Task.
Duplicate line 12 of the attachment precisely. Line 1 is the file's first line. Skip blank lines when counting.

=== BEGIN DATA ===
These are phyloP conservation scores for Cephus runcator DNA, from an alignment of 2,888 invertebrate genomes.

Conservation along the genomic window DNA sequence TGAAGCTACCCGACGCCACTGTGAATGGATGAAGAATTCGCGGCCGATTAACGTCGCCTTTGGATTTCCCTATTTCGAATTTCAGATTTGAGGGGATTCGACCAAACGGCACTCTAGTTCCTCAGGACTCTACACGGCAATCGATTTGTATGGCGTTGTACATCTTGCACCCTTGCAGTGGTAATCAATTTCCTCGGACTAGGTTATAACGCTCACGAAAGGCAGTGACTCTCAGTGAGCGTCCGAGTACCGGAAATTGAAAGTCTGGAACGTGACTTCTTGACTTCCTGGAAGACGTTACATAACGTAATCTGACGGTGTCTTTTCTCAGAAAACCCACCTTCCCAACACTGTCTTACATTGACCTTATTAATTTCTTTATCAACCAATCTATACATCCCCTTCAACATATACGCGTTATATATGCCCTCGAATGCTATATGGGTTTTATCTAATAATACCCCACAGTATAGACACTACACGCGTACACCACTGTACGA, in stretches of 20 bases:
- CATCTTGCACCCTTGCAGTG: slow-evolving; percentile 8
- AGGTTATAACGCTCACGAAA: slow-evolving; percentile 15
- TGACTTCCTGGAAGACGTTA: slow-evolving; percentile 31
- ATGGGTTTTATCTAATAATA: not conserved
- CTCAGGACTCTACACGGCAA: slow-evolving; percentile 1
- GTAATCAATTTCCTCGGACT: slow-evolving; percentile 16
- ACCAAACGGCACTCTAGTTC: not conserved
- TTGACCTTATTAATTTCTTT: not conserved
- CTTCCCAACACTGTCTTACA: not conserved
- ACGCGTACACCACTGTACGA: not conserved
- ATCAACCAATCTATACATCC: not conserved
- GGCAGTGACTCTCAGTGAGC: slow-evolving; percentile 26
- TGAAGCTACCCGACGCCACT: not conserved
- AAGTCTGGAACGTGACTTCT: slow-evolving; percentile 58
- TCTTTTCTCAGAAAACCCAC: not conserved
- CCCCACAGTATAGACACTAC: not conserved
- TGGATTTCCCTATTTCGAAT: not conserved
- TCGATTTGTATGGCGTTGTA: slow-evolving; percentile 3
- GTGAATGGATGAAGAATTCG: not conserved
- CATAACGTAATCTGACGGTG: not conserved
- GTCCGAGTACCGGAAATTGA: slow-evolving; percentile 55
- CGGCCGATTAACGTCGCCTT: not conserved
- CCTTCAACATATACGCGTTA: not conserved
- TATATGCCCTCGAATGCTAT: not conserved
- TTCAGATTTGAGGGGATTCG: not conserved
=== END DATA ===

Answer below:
- ACGCGTACACCACTGTACGA: not conserved